You've probably read the news today that Whitney Houston has been found dead in The Beverley Hills Hilton.
Twitter has been filled with outpourings of grief from fans and musicians, alongside "weren't they great / such a tragic loss" style tweets from music media accounts.
What annoys me is the irony of the music media appearing sad about musicians whose downfall they appear to have taken a sadistic, voyeuristic pleasure in over-reporting prior to their death.
Take, for example, Rolling Stone magazine's hurried tribute to Whitney through photos. Lovely. Makes it look like they really care. But over the years, they've dedicated quite a bit of web space to Whitney's downfall:
Whitney Houston back in rehab : Embattled diva re-admitted a year after last treatment (March 24, 2005)
Whitney Houston stumbles during Good Morning America taping (September 1, 2009)
Whitney Houston reveals drug, marriage troubles on Oprah (September 16, 2009)
Whitney Houston enters rehab (May 9, 2011)
Whitney Houston nearly kicked off flight (October 13, 2011)
Today's tweets from Rolling Stone magazine...so far:
Now I'm not picking on Rolling Stone specifically. But as one of the largest music media websites / magazines in the world, you'd think they'd be trying to set a higher - less tabloid - standard of journalism. That they should be consistently reporting on music, featuring interviews with musicians and the like, versus reporting on the seedier personal aspects of particular musicians' struggles with drug addiction.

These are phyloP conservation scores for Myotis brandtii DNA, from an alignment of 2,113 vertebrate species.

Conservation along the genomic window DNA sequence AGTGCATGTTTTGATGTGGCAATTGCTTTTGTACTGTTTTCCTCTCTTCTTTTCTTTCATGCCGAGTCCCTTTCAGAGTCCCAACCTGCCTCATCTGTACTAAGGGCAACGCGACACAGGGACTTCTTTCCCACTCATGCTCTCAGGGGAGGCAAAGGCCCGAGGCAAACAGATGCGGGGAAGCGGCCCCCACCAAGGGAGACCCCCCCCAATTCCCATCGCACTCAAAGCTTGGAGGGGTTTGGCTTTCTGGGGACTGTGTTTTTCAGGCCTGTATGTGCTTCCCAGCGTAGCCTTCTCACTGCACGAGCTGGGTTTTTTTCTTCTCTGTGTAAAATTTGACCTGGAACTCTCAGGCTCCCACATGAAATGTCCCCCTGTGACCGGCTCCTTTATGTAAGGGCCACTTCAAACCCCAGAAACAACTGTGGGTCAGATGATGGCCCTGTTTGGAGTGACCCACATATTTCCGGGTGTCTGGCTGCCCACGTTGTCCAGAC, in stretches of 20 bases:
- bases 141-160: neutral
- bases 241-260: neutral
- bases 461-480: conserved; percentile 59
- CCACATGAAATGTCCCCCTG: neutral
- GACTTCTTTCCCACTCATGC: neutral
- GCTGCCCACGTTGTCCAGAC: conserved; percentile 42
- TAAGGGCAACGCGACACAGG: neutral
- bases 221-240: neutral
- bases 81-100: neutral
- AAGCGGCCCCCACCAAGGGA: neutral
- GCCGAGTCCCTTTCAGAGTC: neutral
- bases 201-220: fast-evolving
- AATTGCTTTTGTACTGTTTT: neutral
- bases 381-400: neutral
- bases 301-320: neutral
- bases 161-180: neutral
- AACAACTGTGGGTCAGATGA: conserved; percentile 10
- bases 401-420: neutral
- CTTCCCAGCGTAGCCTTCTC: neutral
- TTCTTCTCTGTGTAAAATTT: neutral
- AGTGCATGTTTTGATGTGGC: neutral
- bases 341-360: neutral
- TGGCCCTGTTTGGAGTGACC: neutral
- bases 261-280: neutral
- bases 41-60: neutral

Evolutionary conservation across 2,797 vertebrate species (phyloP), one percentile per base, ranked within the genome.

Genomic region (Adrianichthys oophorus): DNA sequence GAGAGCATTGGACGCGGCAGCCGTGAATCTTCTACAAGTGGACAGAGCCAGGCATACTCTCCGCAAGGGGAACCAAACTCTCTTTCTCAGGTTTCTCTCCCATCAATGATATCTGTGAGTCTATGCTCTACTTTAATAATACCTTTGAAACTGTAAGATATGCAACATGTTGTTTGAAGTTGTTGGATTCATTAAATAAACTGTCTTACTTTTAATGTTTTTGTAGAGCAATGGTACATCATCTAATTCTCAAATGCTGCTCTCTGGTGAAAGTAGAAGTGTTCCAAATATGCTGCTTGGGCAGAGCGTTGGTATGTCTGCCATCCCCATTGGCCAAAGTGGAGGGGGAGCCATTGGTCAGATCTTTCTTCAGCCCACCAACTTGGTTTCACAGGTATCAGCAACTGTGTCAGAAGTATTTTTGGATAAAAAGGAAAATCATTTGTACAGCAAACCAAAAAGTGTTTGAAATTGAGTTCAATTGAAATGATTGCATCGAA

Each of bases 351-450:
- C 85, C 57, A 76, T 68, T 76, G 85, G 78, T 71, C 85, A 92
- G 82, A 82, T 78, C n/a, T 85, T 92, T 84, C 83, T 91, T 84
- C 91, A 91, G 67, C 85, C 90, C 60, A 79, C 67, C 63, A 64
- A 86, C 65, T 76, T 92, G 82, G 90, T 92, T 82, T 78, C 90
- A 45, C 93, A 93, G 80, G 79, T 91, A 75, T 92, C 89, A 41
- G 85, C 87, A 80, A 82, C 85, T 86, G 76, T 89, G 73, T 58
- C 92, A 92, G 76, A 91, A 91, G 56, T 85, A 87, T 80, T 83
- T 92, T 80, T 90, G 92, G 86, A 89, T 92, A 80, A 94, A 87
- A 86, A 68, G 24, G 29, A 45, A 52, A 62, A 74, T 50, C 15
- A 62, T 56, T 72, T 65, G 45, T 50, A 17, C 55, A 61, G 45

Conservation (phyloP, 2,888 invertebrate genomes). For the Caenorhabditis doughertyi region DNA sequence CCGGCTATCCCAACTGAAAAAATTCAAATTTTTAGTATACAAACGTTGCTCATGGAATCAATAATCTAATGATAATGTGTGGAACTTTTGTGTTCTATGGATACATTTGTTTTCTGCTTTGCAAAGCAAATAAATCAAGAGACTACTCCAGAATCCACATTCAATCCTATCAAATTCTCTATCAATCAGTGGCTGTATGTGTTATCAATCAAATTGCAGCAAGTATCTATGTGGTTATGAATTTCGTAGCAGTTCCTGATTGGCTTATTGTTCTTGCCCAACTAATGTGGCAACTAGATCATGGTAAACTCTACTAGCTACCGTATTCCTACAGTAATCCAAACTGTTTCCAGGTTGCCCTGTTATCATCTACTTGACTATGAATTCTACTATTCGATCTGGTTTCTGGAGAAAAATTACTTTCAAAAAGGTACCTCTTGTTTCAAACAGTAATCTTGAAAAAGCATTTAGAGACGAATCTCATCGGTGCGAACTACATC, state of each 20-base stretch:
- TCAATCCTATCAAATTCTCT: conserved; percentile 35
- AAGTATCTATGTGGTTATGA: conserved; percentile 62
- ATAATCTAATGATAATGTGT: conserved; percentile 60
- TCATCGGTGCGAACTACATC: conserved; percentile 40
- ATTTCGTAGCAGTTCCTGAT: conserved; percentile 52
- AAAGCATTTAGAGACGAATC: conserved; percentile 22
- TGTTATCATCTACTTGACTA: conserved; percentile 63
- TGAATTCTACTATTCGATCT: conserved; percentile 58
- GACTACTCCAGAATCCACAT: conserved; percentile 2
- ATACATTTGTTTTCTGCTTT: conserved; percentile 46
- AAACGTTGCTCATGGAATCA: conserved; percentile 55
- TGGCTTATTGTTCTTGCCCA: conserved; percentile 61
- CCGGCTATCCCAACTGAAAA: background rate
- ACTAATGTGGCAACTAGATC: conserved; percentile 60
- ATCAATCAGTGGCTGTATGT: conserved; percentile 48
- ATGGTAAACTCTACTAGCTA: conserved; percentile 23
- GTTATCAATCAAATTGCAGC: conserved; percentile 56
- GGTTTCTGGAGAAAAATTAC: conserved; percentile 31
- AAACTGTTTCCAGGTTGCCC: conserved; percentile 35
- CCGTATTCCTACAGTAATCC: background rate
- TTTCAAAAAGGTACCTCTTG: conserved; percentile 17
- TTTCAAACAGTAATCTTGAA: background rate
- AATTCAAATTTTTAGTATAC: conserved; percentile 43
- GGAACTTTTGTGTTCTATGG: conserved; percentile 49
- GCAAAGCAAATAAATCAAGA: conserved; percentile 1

It's like the music media has a 'newsgasm' whenever a musician dies. Their Twitter accounts go into overdrive, their websites fill with 'memories' of that person. I know this is what the media has become and it's what is to be expected these days, but shit...do they even REALISE the hypocrisy involved? I'm sure you all thought this when Amy Winehouse died; one minute they trash a person, the next they hold them up on a pedestal. And they say that's the price of fame. Well, it shouldn't be.
On the other hand, you have websites which simply ARE trashy tabloids. Here's a classy piece on a website named Celebslam:
"Pacific Coast News says that's a wasted Whitney Houston leaving Tru Hollywood nightclub last night "appearing to have blood dripping down her leg and scratches on her wrist." I know, she's making me all hot, too. In related news, apparently you can now pay your bill with crack at Tru Hollywood nightclub. I had no clue!"
At least the tabloids are consistent. Which is more than I can say about the popular music media.
And that makes me sad.
For me, what's worse than the hypocrisy is that it's become the ultimate in internet 'firsties' and across the board, not just the more tabloid sites.
At the moment even The Guardian's website has seven articles on its front page. Whereas onece it would be a simple, straightforward news story the next day and an official obit a day or two later, these days it's see the photos, watch the videos, their Five Greatest Moments, how celebs have responded on Twitter, how they changed the world, what their legacy will be, read this classic interview. And all done asap to make the most of Google rankings and to maximise page hits.
And as if to prove my point, within minutes of my first comment Mess+Noise post a story that collates Australian musicians' Twitter reactions to WH.
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